Modern physics has explained some of the most complex features of our Universe, yet the field has not been able to reach a single, all-encompassing theoretical framework, the almost mythical “Theory of Everything”. This theory should be able to describe all that exists in the universe and finally find an agreement between quantum mechanics and general relativity. String theory is often suggested as a possible solution for this universal explanation, but it is very difficult to test.
In string theory, every particle is a minuscule vibrating string, with the ways the string vibrates corresponding to a particular mass, charge, etc. The mathematical framework allows for this to work as a "Theory of Everything" but we can't test for the existence of the strings directly. On top of that, string theory is not a single theory but one with allowed ranges, each with certain predictions for the existence of certain facets of our universe. Testing these particular predictions is necessary to decide which aspects are correct and which are not. However, most aspects of the theory are beyond our current ability to investigate. Luckily for us, we are being given a cosmic hand.
Researchers using NASA's Chandra X-ray Observatory have tested for the existence of specific particles predicted to exist in some (but not all) models of string theory. These particles are supposed to be tiny, on the order of 100 billionths of the mass of an electron, and can be useful not just in string theory but to explain dark matter.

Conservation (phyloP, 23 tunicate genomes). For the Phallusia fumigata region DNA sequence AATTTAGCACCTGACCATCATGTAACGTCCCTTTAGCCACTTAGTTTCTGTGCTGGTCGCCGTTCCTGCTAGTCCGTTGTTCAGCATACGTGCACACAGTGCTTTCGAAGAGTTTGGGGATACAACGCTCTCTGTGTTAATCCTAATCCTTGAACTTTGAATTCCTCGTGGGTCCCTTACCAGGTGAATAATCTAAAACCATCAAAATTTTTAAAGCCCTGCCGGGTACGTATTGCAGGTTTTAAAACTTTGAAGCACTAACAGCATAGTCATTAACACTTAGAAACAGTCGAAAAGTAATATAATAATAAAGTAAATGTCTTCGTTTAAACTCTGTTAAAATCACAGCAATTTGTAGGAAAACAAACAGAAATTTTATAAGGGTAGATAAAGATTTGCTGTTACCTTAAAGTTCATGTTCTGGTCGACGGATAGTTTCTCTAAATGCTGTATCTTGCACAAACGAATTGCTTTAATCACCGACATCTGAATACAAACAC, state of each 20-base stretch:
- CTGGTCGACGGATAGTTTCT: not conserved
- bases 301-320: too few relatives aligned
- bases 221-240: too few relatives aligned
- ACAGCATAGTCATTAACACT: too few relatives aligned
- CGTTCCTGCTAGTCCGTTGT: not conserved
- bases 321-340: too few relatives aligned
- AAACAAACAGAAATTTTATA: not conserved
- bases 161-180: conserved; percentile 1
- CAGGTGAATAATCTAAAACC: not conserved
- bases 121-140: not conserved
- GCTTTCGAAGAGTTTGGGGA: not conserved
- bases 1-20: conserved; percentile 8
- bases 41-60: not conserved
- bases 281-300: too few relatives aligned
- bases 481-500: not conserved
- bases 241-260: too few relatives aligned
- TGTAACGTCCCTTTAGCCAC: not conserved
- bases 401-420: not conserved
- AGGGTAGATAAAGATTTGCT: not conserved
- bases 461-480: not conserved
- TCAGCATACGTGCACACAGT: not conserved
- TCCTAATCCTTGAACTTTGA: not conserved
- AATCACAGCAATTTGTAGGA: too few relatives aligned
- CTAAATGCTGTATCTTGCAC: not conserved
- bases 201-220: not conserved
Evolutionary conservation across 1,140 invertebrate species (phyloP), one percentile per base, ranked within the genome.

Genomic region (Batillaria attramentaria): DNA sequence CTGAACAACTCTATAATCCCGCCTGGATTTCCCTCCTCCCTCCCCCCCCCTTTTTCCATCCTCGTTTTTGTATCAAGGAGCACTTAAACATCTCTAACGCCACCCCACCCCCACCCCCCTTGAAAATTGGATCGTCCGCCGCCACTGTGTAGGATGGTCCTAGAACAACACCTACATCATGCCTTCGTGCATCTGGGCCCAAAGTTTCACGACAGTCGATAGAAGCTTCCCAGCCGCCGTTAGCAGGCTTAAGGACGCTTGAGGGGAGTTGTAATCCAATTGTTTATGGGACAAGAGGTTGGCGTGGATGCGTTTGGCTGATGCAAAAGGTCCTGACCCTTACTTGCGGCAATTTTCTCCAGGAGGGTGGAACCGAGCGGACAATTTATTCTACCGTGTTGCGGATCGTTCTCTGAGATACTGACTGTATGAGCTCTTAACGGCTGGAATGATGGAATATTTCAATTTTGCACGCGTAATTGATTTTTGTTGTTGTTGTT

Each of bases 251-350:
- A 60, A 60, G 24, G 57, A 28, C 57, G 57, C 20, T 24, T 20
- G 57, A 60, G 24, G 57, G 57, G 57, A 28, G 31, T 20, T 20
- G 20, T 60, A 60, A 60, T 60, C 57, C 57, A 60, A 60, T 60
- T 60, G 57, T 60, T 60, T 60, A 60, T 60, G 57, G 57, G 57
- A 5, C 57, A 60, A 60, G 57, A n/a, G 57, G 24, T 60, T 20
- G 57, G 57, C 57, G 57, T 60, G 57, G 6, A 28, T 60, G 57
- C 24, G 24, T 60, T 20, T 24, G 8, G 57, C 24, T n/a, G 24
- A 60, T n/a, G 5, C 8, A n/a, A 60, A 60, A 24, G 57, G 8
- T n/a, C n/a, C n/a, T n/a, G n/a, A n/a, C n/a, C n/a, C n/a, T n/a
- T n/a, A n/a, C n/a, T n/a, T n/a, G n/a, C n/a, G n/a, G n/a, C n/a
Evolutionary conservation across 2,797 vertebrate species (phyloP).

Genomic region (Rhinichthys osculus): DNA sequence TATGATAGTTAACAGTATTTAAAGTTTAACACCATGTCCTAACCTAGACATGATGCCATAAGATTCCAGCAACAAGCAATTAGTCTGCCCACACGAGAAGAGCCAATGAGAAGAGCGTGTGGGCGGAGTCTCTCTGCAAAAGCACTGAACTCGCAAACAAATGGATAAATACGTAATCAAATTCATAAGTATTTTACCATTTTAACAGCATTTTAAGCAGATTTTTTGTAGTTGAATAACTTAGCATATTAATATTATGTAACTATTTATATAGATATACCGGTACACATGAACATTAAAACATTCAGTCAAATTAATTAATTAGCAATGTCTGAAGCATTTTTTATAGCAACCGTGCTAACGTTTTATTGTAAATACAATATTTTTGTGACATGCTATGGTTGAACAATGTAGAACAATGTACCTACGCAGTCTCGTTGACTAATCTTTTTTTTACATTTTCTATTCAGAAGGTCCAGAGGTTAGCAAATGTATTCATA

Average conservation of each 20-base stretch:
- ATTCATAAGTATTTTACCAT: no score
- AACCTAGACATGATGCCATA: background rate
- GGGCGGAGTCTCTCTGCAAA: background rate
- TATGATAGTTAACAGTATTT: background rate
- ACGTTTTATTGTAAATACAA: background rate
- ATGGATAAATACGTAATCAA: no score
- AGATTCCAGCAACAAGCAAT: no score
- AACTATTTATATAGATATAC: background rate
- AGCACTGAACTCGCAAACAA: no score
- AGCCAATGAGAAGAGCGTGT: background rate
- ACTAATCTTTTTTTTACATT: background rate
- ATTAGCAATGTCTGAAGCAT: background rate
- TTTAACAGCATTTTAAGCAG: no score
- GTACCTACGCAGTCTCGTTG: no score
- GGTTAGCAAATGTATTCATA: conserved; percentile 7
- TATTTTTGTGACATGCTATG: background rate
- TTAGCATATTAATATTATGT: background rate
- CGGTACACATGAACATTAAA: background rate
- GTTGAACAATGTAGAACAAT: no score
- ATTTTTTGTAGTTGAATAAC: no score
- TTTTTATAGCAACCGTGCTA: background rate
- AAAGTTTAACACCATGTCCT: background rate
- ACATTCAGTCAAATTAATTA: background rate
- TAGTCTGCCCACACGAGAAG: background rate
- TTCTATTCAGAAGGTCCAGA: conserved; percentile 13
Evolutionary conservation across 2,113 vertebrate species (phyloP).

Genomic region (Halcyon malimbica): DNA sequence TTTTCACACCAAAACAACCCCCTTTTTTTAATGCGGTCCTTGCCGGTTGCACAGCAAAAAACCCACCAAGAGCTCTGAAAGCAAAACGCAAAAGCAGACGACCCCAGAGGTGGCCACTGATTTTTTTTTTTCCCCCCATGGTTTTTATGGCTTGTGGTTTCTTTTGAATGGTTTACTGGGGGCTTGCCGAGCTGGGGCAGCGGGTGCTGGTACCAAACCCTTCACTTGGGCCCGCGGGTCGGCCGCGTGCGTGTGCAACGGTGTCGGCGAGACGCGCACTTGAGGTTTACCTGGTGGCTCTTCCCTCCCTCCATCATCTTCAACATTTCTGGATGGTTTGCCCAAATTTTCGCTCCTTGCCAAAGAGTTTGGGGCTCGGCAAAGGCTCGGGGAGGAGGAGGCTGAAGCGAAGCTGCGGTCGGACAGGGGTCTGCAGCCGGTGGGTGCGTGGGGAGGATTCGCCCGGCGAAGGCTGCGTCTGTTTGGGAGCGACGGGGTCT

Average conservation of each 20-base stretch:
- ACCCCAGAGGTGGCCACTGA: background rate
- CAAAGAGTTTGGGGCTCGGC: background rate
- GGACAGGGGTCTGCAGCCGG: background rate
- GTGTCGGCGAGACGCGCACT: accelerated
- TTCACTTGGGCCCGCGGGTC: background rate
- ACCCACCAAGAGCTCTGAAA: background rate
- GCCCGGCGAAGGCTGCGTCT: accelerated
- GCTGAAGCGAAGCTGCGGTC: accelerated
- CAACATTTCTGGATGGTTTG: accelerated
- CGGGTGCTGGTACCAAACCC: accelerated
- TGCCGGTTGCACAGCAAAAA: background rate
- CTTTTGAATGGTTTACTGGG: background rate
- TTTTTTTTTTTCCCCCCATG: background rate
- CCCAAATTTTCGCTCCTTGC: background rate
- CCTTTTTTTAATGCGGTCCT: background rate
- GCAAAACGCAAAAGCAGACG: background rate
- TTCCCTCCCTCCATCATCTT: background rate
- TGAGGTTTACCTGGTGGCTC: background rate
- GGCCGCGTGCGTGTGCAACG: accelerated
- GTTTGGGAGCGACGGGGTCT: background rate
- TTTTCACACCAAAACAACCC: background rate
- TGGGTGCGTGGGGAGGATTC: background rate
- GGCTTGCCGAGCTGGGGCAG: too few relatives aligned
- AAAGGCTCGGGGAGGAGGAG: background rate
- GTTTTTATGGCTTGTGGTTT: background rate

As reported in The Astrophysical Journal, the team looked at a galaxy cluster known for its energetic X-ray photons (particles of light). Einstein's famous E=mc2 equation notes that matter is equivalent to energy. This means that it is possible to not only turn matter into energy, like what happens in a nuclear reactor, but also energy (in this case photons) can be used to form particles. In particular, the X-ray photons are energetic enough and abundant enough that they could potentially turn into axions. So if these particles exist, we should be able to see them.
The paper did not detect any axions for a particular range of energies. While this is not a complete blow to the whole of string theory, it reduces the possible versions that are correct in our Universe.
"Our research doesn't rule out the existence of these particles, but it definitely doesn't help their case," co-author Helen Russell of the University of Nottingham in the UK, said in a statement. "These constraints dig into the range of properties suggested by string theory, and may help string theorists weed their theories."
The work has three possible interpretations: The axions don’t exist, they exist but they do not turn into photons as much as predicted, or they exist but have different ranges of mass.
It is an exciting question with no solution at the moment, but future X-ray telescopes might help with an answer.
"Until recently I had no idea just how much X-ray astronomers bring to the table when it comes to string theory, but we could play a major role," added Christopher Reynolds of the University of Cambridge in the United Kingdom, who led the study. "If these particles are eventually detected it would change physics forever."